For the Aztecs, the Great Temple was the axis mundi, the symbolic heart of the universe, where earth, sky and underworld met. It is this ideological relationship which is explored in Life and Death in the Templo Mayor. The temple and its two summit shrines were architectural representations of two sacred hills which symbolised the twin mythical sources of Aztec power - the birthplace of their patron deity Huitzilopochtli, and the source of rain and food associated with the god Tlaloc. As the locus of state-sponsored rituals and human sacrifice, the Great Temple articulated Aztec ideas of warfare tribute and water agriculture, thereby linking cultural identity with the tectonically active Valley of Mexico.
More traditionally archaeological in approach, Landscape of the Monuments nevertheless also recognises that landscape is as much artefactual as geological. Stefan Bergh's study area - the Cuil Irra region, Co. Sligo, in western Ireland - is more densely packed with morphologically variable megalithic monuments than any other. In the language of such monographs these monuments are said to have combined the functions of burial site, ceremonial place, territorial marker and symbols of authority. More meaningfully, they incorporated the dead with the earth in a way which, by changing the appearance of landscape, served to shape perceptions, create memories, and reinforce social, religious and political ties.
Equally valuable is Tripolitania, a thorough and insightful study of the Roman frontier province that extended over what is now north-west Libya and southern Tunisia. The author's achievement stems in part from his sensitivity to a concept of landscape which subsumes the cultural as well as the geographical. This approach, complemented by innumerable maps and diagrams, makes for an impressive book whose value extends well beyond its classical subject.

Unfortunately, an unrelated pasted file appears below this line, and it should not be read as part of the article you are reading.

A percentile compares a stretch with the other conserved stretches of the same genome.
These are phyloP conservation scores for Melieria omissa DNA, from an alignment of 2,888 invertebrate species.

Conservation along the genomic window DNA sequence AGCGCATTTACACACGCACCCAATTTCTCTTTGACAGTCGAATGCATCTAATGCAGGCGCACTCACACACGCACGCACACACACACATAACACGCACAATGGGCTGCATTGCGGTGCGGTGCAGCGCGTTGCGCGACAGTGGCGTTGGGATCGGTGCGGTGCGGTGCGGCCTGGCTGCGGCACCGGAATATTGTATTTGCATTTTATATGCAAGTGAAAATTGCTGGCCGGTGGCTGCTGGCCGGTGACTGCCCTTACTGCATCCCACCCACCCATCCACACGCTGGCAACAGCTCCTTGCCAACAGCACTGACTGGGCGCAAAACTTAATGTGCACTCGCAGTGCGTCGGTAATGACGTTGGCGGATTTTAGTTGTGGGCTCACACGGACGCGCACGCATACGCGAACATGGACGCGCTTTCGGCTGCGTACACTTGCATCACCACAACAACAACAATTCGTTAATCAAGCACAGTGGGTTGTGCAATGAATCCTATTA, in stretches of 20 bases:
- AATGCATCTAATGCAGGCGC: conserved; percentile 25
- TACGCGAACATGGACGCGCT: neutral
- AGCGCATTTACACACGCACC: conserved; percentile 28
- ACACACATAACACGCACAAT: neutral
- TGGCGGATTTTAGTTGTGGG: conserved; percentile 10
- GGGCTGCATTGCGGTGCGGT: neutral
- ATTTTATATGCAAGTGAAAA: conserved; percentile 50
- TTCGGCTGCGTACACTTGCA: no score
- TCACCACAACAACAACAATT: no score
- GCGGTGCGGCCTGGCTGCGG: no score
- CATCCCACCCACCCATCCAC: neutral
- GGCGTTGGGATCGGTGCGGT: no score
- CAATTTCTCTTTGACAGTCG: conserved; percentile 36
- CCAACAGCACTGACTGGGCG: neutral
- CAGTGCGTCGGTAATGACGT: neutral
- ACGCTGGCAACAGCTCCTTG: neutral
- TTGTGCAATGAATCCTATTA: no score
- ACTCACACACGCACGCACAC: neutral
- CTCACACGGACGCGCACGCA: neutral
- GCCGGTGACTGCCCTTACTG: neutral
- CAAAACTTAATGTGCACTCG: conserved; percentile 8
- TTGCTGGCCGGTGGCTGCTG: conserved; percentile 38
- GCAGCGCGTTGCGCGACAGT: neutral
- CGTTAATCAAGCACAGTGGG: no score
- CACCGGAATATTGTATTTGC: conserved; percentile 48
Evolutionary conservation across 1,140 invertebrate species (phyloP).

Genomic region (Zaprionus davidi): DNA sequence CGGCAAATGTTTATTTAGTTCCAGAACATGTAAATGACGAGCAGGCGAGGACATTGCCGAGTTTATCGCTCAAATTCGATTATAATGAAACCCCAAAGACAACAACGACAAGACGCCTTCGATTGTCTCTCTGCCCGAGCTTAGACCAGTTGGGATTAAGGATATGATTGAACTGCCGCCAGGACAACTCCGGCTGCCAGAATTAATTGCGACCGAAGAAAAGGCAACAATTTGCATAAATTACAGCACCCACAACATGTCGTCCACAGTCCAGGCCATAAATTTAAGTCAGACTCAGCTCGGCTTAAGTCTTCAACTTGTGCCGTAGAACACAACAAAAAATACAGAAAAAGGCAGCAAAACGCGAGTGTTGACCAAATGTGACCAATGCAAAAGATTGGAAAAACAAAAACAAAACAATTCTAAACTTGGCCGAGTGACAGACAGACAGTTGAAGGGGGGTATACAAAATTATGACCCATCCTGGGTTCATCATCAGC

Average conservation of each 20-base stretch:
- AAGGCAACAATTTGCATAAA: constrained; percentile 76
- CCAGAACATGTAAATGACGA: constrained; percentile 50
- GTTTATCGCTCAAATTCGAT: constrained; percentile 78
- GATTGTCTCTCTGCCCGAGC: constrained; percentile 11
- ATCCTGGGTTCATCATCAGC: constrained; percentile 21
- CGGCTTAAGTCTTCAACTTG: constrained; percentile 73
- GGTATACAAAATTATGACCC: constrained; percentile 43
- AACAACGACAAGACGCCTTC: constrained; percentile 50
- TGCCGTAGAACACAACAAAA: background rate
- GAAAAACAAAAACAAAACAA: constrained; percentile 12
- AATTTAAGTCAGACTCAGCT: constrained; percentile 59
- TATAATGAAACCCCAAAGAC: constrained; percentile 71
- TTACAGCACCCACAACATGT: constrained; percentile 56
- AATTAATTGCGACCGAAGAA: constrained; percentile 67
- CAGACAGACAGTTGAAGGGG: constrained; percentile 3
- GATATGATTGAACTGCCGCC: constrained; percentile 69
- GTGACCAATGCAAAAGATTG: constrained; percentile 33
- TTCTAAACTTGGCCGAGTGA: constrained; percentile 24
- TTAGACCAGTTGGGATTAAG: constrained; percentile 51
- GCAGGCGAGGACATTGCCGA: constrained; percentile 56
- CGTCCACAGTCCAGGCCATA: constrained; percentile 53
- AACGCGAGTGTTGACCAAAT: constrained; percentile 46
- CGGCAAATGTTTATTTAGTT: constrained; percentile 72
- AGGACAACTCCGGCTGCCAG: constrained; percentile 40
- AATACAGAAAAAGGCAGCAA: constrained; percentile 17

The imperial Roman transformation of the Mediterranean landscape was paralleled in many ways by the Inca in Andean South America. The methods by which successive Inca administrations expanded, controlled and extracted the wealth of subject peoples and areas is explored in Provincial Power in the Inka Empire. By focusing on land settlement, storage, and the logistics of moving goods along some 30,000 km of Inca roads, Terence D'Altroy has produced a key study, which provides also a framework for the comparative analysis of the evolution of empires.
At the other end of the scale of archaeological investigations is Lukurmata: Household Archaeology in Prehispanic Bolivia. Here, Marc Bermann assesses these historically structured, and culturally meaningful buildings, to throw light on social change and cultural evolution in the southern Andes. The key point arising from the author's excavations at Lukurmata, on the southern shore of Lake Titicaca, is that the pre-Inca Tiwanaku state (c. ad 400-1200) mobilised surplus production in the same way as the later Inca yet without leaving "diagnostic traces", such as large storage sites and specialised architecture. This is an important book, whose sensitivity to local and regional perspectives is an overdue corrective to many previous views.